It is a special time to remember and honor Native American alumnae who are part of our AADC alumnae community. Alumna Stephanie Duckworth, Class of 1996, pictured, is a Native American award-winning children’s book author and a member of the Wampanoag Tribe of Gay Head Aquinnah. Stephanie is committed to inclusiveness, with the ability to work effectively with diverse groups and key community leaders and organizations. She has worked with countless Native American Tribes throughout the United States in strategic planning, development and training. Among previous leadership positions she brings to her work are having served as Executive Director of the Educational Leadership Foundation of New Jersey and the President and Chief Executive Officer of the Urban League of Bergen County New Jersey. For more than two decades, she taught at Rutgers University, as well as other institutions, including Princeton University.
"As a Wampanoag scholar, mother, and friend, my message during Native American Heritage month is not only 'Not to forget,' but to 'involve, include and understand' our collective history as it dictates our future," says Stephanie.
She continues, "Since the 1970’s many Native Americans gather at noon on Cole’s Hill in Plymouth to commemorate a National Day of Morning on the national Thanksgiving holiday. Since I cannot make my way to Plymouth every year, I do the next best thing. I go to be one with nature and call upon our ancestors and ask them to heal our people so we may rise someday and be whole again. Doing this is a reminder of the murder of millions of our people, the theft of our lands and the relentless assault on our culture. It is a day of remembrance and spiritual connection as well as a protest of the racism and oppression which we as Wampanoags continue to experience."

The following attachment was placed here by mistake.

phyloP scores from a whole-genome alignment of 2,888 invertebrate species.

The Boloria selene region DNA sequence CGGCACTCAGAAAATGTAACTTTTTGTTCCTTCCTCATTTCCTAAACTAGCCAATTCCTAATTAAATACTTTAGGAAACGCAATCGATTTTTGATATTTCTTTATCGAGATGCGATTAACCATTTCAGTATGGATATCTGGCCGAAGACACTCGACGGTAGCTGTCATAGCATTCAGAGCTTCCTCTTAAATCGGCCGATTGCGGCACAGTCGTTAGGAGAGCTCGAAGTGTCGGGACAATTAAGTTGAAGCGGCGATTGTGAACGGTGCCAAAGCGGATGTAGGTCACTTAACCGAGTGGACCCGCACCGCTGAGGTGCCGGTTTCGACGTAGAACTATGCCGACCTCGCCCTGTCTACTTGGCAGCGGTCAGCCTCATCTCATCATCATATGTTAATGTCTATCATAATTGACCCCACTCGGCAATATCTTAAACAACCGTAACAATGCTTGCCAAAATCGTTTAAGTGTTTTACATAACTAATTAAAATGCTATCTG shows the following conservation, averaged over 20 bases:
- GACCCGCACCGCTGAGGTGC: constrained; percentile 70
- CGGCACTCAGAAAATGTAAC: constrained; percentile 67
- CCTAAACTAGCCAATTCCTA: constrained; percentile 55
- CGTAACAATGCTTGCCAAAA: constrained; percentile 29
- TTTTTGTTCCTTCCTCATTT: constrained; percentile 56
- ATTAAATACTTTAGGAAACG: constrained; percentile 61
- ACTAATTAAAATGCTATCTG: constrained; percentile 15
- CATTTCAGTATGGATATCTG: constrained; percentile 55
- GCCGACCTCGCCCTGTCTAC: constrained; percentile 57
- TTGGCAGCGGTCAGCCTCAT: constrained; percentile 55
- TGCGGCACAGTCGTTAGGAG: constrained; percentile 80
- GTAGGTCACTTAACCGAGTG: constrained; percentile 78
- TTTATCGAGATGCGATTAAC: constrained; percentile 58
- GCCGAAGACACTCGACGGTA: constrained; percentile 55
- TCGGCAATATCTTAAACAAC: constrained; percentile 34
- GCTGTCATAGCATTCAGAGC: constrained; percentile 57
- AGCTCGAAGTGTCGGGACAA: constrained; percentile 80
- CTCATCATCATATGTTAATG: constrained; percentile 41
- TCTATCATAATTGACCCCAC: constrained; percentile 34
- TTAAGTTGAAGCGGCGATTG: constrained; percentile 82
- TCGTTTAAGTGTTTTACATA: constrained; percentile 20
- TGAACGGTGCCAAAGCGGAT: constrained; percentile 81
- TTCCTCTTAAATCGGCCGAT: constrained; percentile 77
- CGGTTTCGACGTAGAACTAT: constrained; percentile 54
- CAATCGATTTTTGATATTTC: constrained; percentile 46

We are stronger when we move forward together in solidarity and are able to value, include, respect and embrace our differences. In doing so, we make our community, the country and the world a better place.
"We are reminded that Native American Heritage Day is a time to reflect upon how we value and respect one another," says AADC Executive Director Valerie Anderson '81. "It is a time that we must ask ourselves how we can do more."
Many alumnae have participated in workshops offered through the AADC Excellence in Inclusion and Equity Initiative that began last year. Our recent virtually-hosted series of anti-racism workshops have been widely accepted. These workshops and future workshops to come, provide a place for our alumnae community to build on intrinsic trust and to discuss how we can advance equity and inclusion in the context of uncomfortable realities. Through these opportunities, we as individuals will be better able to recognize situations of exclusion and feel more empowered to use our influence to help others gain access.